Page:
Nov 7, 2014, 9:50 AM
The defence counsel made the request during the cross-examination of the prosecution’s first witness, Bakary Baldeh, a commissioner of oaths, in the criminal trial involving UDP national treasurer Amadou Sanneh.
Amadou Sanneh was arraigned alongside Malang Fatty and Sambou Fatty and charged with conspiracy to commit an act with seditious intention, sedition, possession of seditious publication and false swearing.
Delivering the ruling, Justice Nkea stated that the issue before him was “an issue of grave significance in criminal jurisprudence: the restraints the court must observe consistent with the Constitution in conducting criminal trials.
“More specifically”, he added, “we deal with the possibility of eliciting evidence by the courts examination of parts of the body of a witness, who had been subjected to custodial police interrogation and the necessity for procedures which assure that the individual is accorded his full dignity as a human being”.
“This court dealt with certain aspects of this problem before in the case of The State vs Ensa Badjie where the accused elected to expose parts of his body to the court, for the court to examine same with a view to establish the allegation of torture.
“There, as in the other cases cited by the defence, the witnesses were all accused persons eliciting evidence in their defence before the court, and the courts allowed them to do so,” the judge added.
However, he said this case presented a new challenge; that of asking a prosecution witness to expose parts of his body for the court’s examination.
While reaffirming the decision taken in the Ensa Badjie case, and the principles it announced, Justice Nkea went on to state that “this court holds that the prohibition of torture and inhuman degrading treatment under Section 21 of the Constitution is not limited to the acts of torture and cruelty”, but that outrages upon personal dignity, in particular humiliating and embrassasing practices, will also constitute degrading treatment,” he added.
The judge further stated that this right to human dignity, “which has had such a long and expansive historical recognition in our constitutional history”, guarantees to the individual the right not to be subjected to any embarrassing, or undignified treatment, unless he chooses to do otherwise in the unfettered exercise of his own will.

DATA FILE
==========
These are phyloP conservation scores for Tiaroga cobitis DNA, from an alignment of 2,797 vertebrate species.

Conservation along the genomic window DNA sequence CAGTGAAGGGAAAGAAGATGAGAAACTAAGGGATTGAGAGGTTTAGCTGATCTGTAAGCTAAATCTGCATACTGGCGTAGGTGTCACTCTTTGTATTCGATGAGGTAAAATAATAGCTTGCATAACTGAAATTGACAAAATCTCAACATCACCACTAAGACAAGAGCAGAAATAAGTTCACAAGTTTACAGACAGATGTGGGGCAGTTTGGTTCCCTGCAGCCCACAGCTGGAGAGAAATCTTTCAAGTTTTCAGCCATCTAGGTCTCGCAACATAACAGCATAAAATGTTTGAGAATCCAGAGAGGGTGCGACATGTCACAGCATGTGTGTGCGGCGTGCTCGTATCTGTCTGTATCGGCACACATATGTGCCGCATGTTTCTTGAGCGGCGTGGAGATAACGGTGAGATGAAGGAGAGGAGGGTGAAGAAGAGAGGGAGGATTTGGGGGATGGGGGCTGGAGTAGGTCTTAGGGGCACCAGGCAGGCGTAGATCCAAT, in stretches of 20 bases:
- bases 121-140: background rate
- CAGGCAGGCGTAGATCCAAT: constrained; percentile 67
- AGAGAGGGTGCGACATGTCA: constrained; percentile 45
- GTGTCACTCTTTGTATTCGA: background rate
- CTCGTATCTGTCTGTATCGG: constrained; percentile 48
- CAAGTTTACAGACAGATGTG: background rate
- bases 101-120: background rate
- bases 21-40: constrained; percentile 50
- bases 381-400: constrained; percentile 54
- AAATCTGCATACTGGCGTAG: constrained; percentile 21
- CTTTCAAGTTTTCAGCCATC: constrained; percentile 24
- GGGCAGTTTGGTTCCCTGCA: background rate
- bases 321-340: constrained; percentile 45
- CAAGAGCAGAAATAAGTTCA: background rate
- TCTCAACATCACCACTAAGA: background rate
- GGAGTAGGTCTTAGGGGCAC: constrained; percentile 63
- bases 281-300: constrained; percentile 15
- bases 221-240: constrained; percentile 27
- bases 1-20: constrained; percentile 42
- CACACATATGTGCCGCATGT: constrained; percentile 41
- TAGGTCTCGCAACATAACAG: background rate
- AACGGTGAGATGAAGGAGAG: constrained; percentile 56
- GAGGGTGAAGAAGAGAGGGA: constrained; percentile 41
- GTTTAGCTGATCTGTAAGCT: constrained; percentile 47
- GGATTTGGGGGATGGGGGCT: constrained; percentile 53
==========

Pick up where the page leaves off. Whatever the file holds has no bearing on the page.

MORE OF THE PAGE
“And it would be improper and un-dignifying if the court were to compel or ask anybody, including PW1 who is aged 67, to expose parts of his body to the court.
“From the totality of evidence now before the court, especially the evidence of PW1, it seems to me that, the application by the defence is inherently embarrassing and works to undermine the dignity of the person of PW1. And for these reasons, I hold therefore, that a person may not be compelled to expose parts of his body to the court in ways that would otherwise deprive him of his freedom to do so, unless it is meant to enhance his own rights,” he added.
Justice Nkea continued: “I have carefully gone through entire evidence of PW1 on record; he never raised the issue of torture in his testimony. And it is not the case of PW1 that he was tortured at the NIA. His evidence did not have any direct adverse implication on the 3rd accused person to insinuate that he could be a tainted witness for the state against the 3rd accused,” added the judge.
He said the allegation of torture was raised by the defence in support of their assertion that the 3rd accused was also allegedly tortured at the NIA. “So the material issue the defence seeks to establish was that the 3rd was allegedly tortured at the NIA”, he continued.
Justice Nkea went further to ruled that even as there was generally no limit to the questions that could be asked during cross-examination, the new trend in criminal practice was to limit question only on matter that are relevant to the facts in issue or which seeks to introduce a fresh issue in the defence of the adverse party’s case.
“Even if it were to be imagined that the defence intends to rely on this as their defence in this matter, I do not see how they can seek to compel PW1 expose parts of his body to the court. I say so because every court has the inherent duty to ensure that anybody who appears before it; whether as a prosecution witness or as an accused person, is given the adequate reverence of dignity required for a human being,” he said.
“In view of the foregoing, I am of the view that the request for PW1 to expose parts of his body to the court would not be proper and prudent in the circumstance, and I overrule that request,” he declared.
PW1, Bakary Baldeh, then continued his testimony under cross-examination, and told the court that during his detention at the NIA, he was interviewed and paraded on GRTS.
“I cannot remember the number of days I had spent in detention before I was paraded on GRTS, because I did not watch that episode. I was told by my family members,” the 67-year-old man told the court.
“I was also told that the 3rd accused, Mr Amadou Sanneh, was also paraded,” he said, adding that at the time of his parade, he was not charged to court.
“We were told by our custodian that we will be paraded on GRTS,” Mr Baldeh added.
He further told the court that on Wednesday, when he was leaving the courtroom, he was escorted by two NIA officers, but later took a vehicle and went home.
“I am fit and healthy, it’s just that I am ageing. I would not want to remove my shirt and show my back to the court. Personally, I was not subjected to any torture,” he stated.
The case continues on Monday 11.